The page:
The art of writing letters has lost its glory, with the advent of email. But what is mourned most is the now-extinct letter of complaint, and an author who has spent more than a decade of his life honing the skill is peeved.
Martin Staniforth said Britons have instead adapted firing off email "rants".
Advertisement"Part of the problem with an email is it is all too easy to fire off an angry rant," the Telegraph quoted Staniforth as telling.
"But I don't think that is at all useful," he said. "It might make you feel good, but it is no way of getting an organisation to respond, he added.
Explaining why he opted for a good old-fashioned letterhead and envelope, he said: "Companies do prefer emails, they are easier to deal with, but letters are better because they have more impact.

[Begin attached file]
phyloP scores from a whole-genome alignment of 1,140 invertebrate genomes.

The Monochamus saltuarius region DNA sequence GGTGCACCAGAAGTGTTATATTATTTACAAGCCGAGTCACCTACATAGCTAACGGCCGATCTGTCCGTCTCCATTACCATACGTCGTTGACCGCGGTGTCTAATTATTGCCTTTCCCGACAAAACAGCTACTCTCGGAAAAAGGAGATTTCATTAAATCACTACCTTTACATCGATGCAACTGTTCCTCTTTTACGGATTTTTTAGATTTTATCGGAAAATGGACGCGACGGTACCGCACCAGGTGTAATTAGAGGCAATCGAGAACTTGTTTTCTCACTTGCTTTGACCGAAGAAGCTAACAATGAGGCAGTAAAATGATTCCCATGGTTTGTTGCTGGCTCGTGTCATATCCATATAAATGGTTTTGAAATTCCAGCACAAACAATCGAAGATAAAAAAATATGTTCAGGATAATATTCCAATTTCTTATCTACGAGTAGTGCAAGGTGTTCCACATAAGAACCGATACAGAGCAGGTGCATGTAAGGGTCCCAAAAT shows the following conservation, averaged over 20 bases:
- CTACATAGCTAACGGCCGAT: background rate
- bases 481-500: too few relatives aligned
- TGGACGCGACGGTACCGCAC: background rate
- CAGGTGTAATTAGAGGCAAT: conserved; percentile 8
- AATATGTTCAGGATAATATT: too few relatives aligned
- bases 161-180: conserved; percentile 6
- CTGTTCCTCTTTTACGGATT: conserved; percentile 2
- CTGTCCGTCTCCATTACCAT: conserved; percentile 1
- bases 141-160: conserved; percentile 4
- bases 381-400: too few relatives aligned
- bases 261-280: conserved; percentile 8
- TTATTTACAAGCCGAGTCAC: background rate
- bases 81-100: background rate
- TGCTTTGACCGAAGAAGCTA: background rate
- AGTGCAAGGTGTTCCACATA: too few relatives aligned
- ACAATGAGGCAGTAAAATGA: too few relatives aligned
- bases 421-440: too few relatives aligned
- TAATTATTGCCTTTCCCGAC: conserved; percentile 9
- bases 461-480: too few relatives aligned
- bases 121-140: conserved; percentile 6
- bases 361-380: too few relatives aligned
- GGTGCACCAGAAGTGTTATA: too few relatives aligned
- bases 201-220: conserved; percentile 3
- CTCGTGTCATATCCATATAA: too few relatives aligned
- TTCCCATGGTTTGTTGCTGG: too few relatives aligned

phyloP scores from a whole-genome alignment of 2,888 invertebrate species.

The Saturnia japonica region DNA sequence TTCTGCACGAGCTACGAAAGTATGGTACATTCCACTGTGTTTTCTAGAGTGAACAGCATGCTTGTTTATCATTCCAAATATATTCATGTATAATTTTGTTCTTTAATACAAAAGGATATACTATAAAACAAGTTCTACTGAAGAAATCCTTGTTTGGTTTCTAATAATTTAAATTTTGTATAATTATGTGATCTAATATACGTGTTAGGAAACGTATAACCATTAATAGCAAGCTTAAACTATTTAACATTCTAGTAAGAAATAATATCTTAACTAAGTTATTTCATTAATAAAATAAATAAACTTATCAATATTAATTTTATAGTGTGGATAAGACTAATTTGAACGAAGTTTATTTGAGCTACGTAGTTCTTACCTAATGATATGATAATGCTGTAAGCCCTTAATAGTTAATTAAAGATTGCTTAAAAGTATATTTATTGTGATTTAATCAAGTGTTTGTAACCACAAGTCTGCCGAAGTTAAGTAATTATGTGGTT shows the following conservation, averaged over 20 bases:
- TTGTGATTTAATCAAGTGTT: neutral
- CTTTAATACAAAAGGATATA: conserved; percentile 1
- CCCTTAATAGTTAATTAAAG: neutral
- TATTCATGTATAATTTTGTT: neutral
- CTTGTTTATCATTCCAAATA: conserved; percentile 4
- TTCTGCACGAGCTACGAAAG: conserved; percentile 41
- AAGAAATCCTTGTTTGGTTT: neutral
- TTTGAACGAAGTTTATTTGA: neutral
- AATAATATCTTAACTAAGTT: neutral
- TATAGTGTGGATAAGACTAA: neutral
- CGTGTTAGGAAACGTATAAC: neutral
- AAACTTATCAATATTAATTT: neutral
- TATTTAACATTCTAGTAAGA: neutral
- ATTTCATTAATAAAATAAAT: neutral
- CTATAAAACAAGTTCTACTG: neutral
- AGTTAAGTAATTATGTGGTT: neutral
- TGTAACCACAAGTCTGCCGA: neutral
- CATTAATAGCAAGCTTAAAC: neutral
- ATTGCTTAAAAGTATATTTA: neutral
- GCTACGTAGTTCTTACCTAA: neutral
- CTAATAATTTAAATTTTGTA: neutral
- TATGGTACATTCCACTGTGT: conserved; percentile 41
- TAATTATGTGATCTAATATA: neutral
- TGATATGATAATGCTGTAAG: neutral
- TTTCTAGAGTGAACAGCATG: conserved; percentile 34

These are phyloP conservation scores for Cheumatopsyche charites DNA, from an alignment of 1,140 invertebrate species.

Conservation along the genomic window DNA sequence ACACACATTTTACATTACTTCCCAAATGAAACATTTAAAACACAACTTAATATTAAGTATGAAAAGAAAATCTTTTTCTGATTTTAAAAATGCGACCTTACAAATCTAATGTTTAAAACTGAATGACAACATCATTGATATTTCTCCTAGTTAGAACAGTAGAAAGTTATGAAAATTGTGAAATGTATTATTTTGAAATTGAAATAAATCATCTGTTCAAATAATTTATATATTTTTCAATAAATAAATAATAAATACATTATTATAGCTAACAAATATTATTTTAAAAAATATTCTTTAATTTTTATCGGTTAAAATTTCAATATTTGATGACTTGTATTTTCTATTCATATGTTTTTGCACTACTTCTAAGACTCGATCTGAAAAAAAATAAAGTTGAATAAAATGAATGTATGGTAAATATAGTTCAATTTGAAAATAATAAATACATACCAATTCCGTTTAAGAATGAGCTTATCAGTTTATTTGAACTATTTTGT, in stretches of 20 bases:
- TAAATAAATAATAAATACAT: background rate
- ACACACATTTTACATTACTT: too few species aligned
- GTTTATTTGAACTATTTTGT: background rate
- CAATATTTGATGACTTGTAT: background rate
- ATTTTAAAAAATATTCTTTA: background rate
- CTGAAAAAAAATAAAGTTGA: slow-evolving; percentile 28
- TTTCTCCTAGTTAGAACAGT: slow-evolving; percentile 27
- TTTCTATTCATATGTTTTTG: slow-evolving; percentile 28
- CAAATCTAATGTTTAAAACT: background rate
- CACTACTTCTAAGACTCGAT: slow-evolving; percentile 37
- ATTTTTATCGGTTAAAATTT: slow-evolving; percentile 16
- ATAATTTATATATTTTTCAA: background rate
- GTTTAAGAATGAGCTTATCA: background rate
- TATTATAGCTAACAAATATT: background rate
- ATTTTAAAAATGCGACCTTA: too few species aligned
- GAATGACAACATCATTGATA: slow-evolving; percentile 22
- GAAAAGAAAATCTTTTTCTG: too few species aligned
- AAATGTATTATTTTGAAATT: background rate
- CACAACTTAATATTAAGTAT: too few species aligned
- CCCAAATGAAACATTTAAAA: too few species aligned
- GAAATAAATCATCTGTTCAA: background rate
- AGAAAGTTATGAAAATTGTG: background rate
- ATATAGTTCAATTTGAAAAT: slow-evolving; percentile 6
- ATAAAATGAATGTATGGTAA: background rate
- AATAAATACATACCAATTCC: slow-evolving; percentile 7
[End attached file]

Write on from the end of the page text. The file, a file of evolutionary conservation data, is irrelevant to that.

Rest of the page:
"They show the writer has put more time and consideration into their complaint. As a result they get more respect: they have more weight to them.
"A complainer needs to think, 'What is this really about and what do I want to get out of it?' "
Staniforth, who uses the pen-name John Summers, insisted he was no consumer champion but said he had taken up light-hearted complaining as a hobby.
"Organisations are quite cautious. If I had a screw lose, I could choose to be offended," he added.
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